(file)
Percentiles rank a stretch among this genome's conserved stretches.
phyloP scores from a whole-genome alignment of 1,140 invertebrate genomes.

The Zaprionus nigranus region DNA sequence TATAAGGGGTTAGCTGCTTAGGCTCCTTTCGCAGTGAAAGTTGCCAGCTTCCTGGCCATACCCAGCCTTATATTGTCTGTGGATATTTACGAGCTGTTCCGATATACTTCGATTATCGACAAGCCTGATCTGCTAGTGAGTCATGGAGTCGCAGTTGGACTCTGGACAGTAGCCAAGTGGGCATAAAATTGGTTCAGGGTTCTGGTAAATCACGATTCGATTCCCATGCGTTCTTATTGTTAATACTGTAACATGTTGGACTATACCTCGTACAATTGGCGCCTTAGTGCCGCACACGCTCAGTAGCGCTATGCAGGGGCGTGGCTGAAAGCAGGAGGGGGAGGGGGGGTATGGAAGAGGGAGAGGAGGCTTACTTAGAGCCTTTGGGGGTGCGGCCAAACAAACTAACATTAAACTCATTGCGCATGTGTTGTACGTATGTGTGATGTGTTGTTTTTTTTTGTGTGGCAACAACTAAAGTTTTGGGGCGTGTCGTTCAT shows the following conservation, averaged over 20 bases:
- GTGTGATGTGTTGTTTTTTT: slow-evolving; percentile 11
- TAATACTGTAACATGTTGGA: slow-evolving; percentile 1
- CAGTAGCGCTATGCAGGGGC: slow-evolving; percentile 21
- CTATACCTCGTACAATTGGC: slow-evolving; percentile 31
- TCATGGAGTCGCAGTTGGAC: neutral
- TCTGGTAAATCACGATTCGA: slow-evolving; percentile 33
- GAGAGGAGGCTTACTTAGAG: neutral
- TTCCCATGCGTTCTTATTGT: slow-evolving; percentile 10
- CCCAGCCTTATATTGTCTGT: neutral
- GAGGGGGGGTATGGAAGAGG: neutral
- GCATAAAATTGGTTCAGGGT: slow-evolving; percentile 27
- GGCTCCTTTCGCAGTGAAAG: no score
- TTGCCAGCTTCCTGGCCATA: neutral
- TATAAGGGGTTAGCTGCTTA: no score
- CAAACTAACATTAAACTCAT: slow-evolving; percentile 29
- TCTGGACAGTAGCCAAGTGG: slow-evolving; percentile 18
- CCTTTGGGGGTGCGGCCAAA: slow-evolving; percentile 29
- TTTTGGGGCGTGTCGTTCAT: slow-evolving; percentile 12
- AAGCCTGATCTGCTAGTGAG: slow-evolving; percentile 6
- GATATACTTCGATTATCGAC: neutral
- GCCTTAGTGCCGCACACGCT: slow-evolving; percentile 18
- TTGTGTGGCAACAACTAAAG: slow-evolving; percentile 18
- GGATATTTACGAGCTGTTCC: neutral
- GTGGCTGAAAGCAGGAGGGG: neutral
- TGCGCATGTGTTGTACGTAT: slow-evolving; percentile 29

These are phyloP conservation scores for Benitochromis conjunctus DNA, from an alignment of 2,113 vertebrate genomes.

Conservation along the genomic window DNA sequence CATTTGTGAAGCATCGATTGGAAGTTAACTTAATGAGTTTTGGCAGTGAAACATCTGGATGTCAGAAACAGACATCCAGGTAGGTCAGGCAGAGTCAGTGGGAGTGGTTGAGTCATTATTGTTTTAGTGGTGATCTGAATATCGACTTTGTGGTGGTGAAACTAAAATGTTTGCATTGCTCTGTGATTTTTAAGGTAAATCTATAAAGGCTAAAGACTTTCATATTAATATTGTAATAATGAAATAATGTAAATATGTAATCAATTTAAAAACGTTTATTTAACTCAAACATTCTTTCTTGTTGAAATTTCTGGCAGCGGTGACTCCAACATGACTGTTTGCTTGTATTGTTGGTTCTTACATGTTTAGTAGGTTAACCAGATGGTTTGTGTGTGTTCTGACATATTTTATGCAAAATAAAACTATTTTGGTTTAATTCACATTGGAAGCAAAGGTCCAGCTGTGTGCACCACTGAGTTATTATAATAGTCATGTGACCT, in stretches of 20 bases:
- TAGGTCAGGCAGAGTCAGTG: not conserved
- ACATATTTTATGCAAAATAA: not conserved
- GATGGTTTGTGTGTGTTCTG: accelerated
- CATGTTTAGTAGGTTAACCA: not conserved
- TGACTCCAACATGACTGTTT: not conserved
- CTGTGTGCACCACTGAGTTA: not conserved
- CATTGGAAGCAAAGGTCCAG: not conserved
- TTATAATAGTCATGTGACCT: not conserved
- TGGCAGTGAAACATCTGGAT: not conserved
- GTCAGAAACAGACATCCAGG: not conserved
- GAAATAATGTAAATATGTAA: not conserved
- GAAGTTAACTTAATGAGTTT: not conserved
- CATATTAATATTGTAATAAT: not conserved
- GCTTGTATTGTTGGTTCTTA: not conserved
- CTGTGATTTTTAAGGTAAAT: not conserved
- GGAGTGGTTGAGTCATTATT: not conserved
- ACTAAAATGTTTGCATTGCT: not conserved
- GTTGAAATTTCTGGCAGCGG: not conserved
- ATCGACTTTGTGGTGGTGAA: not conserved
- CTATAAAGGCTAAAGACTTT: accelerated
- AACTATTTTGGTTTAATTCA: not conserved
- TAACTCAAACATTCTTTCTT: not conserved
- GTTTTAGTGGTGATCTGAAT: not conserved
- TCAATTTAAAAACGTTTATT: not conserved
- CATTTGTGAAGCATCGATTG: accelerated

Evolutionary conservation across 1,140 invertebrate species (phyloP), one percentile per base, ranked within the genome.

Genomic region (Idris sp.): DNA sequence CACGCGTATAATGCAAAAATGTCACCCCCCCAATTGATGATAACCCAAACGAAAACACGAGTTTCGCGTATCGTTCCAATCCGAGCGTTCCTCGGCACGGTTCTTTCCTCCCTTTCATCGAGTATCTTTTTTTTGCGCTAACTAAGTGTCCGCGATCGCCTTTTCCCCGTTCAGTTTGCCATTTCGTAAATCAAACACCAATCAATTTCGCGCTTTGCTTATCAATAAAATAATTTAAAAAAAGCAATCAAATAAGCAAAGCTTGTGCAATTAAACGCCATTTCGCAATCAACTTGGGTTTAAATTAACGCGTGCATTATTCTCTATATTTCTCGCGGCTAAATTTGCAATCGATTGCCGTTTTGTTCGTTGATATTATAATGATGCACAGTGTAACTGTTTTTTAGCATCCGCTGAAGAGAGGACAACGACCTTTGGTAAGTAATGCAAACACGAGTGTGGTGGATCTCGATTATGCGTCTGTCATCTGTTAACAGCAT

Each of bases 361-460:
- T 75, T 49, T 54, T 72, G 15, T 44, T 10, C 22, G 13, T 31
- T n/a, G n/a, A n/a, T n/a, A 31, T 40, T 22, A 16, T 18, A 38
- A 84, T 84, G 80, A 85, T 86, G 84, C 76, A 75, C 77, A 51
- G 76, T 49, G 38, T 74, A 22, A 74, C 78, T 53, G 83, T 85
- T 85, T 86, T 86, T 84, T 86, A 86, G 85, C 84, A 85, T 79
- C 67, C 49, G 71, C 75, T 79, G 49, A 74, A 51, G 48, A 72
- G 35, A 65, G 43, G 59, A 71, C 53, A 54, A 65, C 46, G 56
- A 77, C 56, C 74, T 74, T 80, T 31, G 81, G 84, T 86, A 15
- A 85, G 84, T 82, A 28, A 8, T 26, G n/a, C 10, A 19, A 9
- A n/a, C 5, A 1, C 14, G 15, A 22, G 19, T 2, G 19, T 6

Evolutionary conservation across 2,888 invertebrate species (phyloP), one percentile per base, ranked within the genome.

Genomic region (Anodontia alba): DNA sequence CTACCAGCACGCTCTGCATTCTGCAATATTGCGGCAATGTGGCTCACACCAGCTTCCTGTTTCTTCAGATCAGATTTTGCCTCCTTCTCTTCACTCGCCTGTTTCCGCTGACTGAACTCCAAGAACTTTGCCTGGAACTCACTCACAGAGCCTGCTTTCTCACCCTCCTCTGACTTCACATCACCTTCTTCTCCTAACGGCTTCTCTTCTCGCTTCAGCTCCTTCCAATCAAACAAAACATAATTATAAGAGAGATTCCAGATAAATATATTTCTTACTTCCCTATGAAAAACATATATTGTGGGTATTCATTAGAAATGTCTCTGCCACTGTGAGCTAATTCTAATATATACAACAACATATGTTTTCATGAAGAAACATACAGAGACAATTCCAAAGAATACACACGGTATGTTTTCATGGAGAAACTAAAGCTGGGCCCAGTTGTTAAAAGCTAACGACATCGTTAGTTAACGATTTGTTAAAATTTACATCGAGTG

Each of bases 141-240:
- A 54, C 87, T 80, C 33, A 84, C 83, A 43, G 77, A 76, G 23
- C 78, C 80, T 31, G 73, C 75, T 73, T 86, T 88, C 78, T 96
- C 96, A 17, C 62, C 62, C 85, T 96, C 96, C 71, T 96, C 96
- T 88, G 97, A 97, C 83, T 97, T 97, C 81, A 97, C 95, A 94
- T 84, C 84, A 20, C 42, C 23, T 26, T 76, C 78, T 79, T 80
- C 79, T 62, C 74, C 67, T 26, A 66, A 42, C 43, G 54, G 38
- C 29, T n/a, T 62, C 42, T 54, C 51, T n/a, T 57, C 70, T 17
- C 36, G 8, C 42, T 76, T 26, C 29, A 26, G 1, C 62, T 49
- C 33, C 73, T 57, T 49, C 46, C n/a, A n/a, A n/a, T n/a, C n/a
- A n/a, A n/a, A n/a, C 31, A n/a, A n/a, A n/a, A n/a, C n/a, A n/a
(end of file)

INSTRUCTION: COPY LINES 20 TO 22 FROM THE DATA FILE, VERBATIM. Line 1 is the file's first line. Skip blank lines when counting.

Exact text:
- CCTTTGGGGGTGCGGCCAAA: slow-evolving; percentile 29
- TTTTGGGGCGTGTCGTTCAT: slow-evolving; percentile 12
- AAGCCTGATCTGCTAGTGAG: slow-evolving; percentile 6